Figure 1. Local government areas in Osun State where studied quarries are located [13].

Table 1. Quarry names, sample code, sample number and GPS location.

2.3. Sample Measurement and Analysis of Spectra

The activity concentrations of the samples were determined by using a computerized gamma-ray spectrometry system with high purity germanium (HPGe). The relative efficiency of the detector system was 40%, and the resolution of 1.8 keV at 1.33 MeV of 60Co. The gamma spectrometer is coupled to conventional electronics connected to a multichannel analyzer card (MCA) installed in a desktop computer. A software program called MAESTRO-32 was used to accumulate and analyze the data. The detector is located inside a cylindrical lead shield of 5 cm thickness with an internal diameter of 24 cm and a height of 60 cm. The lead shield is lined with various layers of copper, cadmium, and Plexiglas, each 3 mm thick. A counting time of 36,000 seconds (10 h) was used to acquire spectral data for each sample. The activity concentrations of the uranium-series were determined using γ-ray emissions of 214Pb at 351.9 keV (35.8%) and 214Bi at 609.3 keV (44.8%) for 238U, and for the 232Th-series, the emissions of 228Ac at 911 keV (26.6%), 212Pb at 238.6 keV (43.3%) and 208Tl at 583 keV (30.1%) were used. The 40K activity concentration was determined directly from its emission line at 1460.8 keV (10.7%) (See Figure 2).

2.4. Estimation of Activity Concentration

The specific activity concentrations (Asp) of 238U, 232Th, 40K in Bq·kg−1 for the rock samples were determined using the following expression [14].

A s p = N s a m γ E ε T C M (1)

where Nsam is net counts of the radionuclide in the sample, γ E is gamma-ray emission probability (gamma yield), ε is total counting efficiency of the detector system, Tc is sample counting time and M is mass of sample (kg).

Figure 2. Typical sample spectrum of the radionuclides present in WQ.

2.5. Calculation of Radiological Parameters

2.5.1. Absorbed Dose Rate in Air (D)

The exposure to radiation arising from radionuclides present in the rock can be determined in terms of many parameters. A direct connection between radioactivity concentrations of 238U, 232Th and 40K (Bq·kg−1) in the granite samples are used to calculate the absorbed dose rate given by the relation [15].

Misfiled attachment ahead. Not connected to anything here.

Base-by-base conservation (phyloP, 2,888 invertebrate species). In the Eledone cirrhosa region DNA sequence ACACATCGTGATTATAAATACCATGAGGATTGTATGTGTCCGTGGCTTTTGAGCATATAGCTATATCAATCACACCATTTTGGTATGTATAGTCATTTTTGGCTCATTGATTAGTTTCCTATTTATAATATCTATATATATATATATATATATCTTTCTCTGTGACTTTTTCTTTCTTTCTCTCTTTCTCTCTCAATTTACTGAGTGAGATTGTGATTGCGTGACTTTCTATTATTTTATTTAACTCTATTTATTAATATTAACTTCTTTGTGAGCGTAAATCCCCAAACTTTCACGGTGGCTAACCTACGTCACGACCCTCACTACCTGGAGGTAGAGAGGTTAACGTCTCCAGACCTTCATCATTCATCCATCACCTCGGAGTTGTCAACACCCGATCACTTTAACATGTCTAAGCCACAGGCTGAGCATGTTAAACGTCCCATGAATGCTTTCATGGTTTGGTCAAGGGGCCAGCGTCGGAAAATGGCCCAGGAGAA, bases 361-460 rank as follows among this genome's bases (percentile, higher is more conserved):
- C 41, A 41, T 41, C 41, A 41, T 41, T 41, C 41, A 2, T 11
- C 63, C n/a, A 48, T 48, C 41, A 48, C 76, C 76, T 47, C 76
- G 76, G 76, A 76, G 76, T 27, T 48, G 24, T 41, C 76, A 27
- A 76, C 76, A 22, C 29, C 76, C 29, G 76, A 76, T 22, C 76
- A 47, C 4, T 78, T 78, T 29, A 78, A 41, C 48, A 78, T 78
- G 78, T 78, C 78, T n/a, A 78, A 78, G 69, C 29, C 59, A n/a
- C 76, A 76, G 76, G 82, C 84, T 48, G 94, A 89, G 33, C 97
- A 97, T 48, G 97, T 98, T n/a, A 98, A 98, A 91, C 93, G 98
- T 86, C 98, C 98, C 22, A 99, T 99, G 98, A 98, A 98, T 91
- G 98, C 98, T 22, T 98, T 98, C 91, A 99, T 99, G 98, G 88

D ( nGy h 1 ) = 0.462 C U + 0.604 C Th + 0.0417 C K (2)

where D is the absorbed dose rate in nG·y−1, CU, CTh and CK are the activity concentrations of 238U, 232Th and 40K respectively. The dose coefficients in units of nG·y−1 per Bq·kg−1 were taken from [15].

2.5.2. Annual Effective Dose Equivalent (AEDE)

The absorbed rate in air at about 1metre above the ground surface does not directly provide the radiological hazard to which an individual is exposed [16]. Using an outdoor occupancy factor of 0.2 and conversion factor of 0.7 SvG·y−1, the AEDE from the calculated outdoor terrestrial gamma radiation at about 1 m above the ground in a unit of mSv·y−1 will be obtained using the following formula [17].

AEDE ( mSv y 1 ) = Dose rate ( nGy 1 ) × 8760 h × 0.2 × 0.7 Sv Gy 1 × 10 6 (3)

2.5.3. Radium Equivalent Activity (Raeq)

To compare the radiological effect or activity of materials that contain 238U, 232Th and 40K by a single quantity that takes into account the radiation hazards associated with them, a common index termed Radium equivalent activity (Raeq) is used [18]. Raeq will be calculated using the relation [19].

R a e q = C U + 1.43 C Th + 0.077 C K (4)

where, CU, CTh, and CK are the radioactivity concentration of 238U, 232Th, and 40K in the granite samples.

2.5.4. Hazard Indices

To estimate the gamma-radiation dose expected to be delivered externally from building materials, a model was suggested by various researchers to limit the radiation dose from the building materials to 1.5 mSv·y−1 [20]. In this model, the external hazard index (Hex) is defined as [21]